GCSE Science/Magnetic effects of a current

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Magnetic field of a current carrying wire.png

When a current flows down a wire it creates a magnetic field. To see this, place a small plotting compass near the wire and turn the current on. The compass needle will deflect. The shape of the magnetic field around a wire is circular. Look at the diagram on the right. The wire is coming straight out of the screen so you only see it's cross section (the red circle) The plotting compasses show how the field wraps around the wire.

Creating an electromagnet[edit]

Solenoids are made by coiling wire. The magnetic field of a solenoid looks like the field of an ordinary bar magnet. Electromagnet with an air core.png

A solenoid makes a pretty weak bar magnet on its own, but if a piece of iron is put inside the solenoid, the field becomes much much stronger.

Try the following experiment:

  • Wrap a piece of plastic coated wire around a pencil.Remove the pencil then connect to a power supply set at 1V DC current. Sprinkle iron filings around the coil of wire. Put a plotting compass near the wire. Try to pick up a paper clip.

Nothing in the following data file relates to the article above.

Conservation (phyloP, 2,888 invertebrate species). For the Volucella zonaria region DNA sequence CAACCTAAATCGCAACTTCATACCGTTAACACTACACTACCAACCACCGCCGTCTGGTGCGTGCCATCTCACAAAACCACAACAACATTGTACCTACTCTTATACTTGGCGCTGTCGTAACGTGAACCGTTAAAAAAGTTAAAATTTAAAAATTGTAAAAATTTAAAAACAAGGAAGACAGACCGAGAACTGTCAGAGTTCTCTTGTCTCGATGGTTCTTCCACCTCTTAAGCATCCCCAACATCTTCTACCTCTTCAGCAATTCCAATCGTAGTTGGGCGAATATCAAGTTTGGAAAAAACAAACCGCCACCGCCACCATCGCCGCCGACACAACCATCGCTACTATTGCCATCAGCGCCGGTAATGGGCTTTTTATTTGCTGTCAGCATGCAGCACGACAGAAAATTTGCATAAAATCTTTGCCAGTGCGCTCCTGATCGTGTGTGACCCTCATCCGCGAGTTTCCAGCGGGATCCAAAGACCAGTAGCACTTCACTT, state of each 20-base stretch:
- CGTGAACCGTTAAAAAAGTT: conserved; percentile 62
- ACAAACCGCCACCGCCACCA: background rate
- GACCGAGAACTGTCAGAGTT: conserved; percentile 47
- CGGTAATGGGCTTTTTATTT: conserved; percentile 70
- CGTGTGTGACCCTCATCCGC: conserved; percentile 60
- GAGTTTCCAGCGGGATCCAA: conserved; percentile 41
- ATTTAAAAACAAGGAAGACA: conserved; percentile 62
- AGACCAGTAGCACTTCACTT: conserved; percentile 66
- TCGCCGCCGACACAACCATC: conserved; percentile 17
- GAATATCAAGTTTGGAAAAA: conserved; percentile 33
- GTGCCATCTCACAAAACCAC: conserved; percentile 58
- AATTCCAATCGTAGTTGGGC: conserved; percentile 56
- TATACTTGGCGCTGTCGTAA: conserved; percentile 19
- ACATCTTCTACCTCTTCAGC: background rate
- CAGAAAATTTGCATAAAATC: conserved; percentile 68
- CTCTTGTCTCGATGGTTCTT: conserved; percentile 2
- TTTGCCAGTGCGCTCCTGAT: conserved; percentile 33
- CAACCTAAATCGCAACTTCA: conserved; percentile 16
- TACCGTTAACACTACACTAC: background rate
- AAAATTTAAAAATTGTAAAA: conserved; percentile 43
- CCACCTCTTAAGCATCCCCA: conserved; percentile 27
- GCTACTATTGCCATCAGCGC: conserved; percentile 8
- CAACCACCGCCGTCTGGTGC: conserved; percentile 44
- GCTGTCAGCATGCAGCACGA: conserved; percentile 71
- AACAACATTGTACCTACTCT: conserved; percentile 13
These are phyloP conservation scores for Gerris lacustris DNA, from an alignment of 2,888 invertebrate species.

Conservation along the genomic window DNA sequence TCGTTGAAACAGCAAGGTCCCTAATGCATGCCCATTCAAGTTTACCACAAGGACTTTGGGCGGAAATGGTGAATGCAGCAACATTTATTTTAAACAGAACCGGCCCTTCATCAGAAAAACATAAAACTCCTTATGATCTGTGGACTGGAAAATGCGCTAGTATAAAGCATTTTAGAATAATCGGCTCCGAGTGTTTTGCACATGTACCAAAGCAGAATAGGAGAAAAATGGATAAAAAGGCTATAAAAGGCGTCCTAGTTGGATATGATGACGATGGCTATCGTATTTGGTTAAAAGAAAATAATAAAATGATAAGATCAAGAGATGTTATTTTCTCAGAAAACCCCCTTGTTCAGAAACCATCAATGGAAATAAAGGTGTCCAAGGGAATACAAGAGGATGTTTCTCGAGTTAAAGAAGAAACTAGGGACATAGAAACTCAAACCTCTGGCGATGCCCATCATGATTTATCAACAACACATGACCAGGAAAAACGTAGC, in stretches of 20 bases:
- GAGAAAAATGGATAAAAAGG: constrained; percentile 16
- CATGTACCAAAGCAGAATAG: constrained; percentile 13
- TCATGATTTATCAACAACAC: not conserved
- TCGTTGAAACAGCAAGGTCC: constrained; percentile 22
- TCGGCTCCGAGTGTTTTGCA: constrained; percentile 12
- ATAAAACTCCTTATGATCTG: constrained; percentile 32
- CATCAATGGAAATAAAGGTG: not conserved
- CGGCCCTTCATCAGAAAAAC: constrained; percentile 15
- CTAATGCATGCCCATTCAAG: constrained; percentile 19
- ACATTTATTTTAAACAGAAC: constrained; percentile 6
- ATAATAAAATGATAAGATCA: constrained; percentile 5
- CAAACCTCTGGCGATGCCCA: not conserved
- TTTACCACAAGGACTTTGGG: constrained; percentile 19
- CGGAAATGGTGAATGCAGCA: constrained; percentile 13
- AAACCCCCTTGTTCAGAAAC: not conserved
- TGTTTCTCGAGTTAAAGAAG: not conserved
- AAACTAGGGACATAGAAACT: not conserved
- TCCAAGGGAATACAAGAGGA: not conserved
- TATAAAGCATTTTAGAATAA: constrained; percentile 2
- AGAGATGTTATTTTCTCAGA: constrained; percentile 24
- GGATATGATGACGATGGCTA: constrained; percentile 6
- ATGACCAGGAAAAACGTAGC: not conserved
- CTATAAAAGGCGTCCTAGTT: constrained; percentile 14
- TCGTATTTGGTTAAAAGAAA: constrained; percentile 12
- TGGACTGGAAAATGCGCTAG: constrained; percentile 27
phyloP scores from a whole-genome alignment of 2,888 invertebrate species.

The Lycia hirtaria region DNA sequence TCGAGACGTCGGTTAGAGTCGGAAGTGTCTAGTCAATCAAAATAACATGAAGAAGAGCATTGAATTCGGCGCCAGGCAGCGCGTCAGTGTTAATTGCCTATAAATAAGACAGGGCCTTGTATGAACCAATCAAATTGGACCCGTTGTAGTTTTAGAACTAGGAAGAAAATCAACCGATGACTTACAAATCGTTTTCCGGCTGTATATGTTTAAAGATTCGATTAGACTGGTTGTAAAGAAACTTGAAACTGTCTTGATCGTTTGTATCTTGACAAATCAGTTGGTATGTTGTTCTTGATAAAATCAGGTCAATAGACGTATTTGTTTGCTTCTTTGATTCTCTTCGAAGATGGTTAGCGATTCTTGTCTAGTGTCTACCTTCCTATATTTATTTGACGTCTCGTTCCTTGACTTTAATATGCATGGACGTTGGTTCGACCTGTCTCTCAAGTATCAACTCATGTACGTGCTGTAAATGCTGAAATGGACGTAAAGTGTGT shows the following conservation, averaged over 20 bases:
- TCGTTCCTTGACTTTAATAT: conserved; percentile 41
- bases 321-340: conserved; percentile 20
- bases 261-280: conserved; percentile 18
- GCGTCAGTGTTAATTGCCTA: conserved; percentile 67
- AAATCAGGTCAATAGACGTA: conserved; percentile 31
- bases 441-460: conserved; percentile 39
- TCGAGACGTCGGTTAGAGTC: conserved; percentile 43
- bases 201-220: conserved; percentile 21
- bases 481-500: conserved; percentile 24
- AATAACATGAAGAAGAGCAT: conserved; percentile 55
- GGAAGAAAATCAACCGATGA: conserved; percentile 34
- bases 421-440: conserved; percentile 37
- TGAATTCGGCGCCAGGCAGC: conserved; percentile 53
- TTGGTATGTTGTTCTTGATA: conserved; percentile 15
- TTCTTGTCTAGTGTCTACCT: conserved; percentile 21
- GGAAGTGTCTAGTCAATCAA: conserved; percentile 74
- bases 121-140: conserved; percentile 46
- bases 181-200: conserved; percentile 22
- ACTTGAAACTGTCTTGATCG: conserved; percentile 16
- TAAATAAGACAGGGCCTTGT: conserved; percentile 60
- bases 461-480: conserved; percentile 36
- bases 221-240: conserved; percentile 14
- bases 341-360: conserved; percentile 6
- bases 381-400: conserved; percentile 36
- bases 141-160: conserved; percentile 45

• Wrap a piece of plastic coated wire around a large nail. Repeat all of the above experiments

You will find that the solenoid with the iron core is much much stronger than the one with the air core.

Q1) Why is it important to use plastic-coated wire?

Making the field stronger[edit]

To make the field stronger we can:

  • Use a soft iron core
  • Increase the amount of current flowing in the wire
  • Increase the number of turns on the solenoid.

Reversing the field[edit]

To make the north pole and south pole swap positions we can:

  • Reverse the direction of the current by swapping the positive and negative leads on the power pack.
  • Wind the wire the other way round. {So if you wound it clockwise, take it off and wind it counterclockwise.

Speaking of north and south poles, there is a little trick to help find out which end is the north pole and which is the south.

Look down the solenoid and work out which way the current is flowing. Remember, current flows from the positive to the negative terminal on the power pack. If the current is flowing clockwise, the end will be a south pole. If it is going counterclockwise, the end will be a north pole. The easy way to remember this is to put arrows on the end of a capital N and S like this:

North and south poles of an electromagnet.png

If you do not understand how to determine the pole using the clockwise and anti-clockwise way you can use the right hand grip rule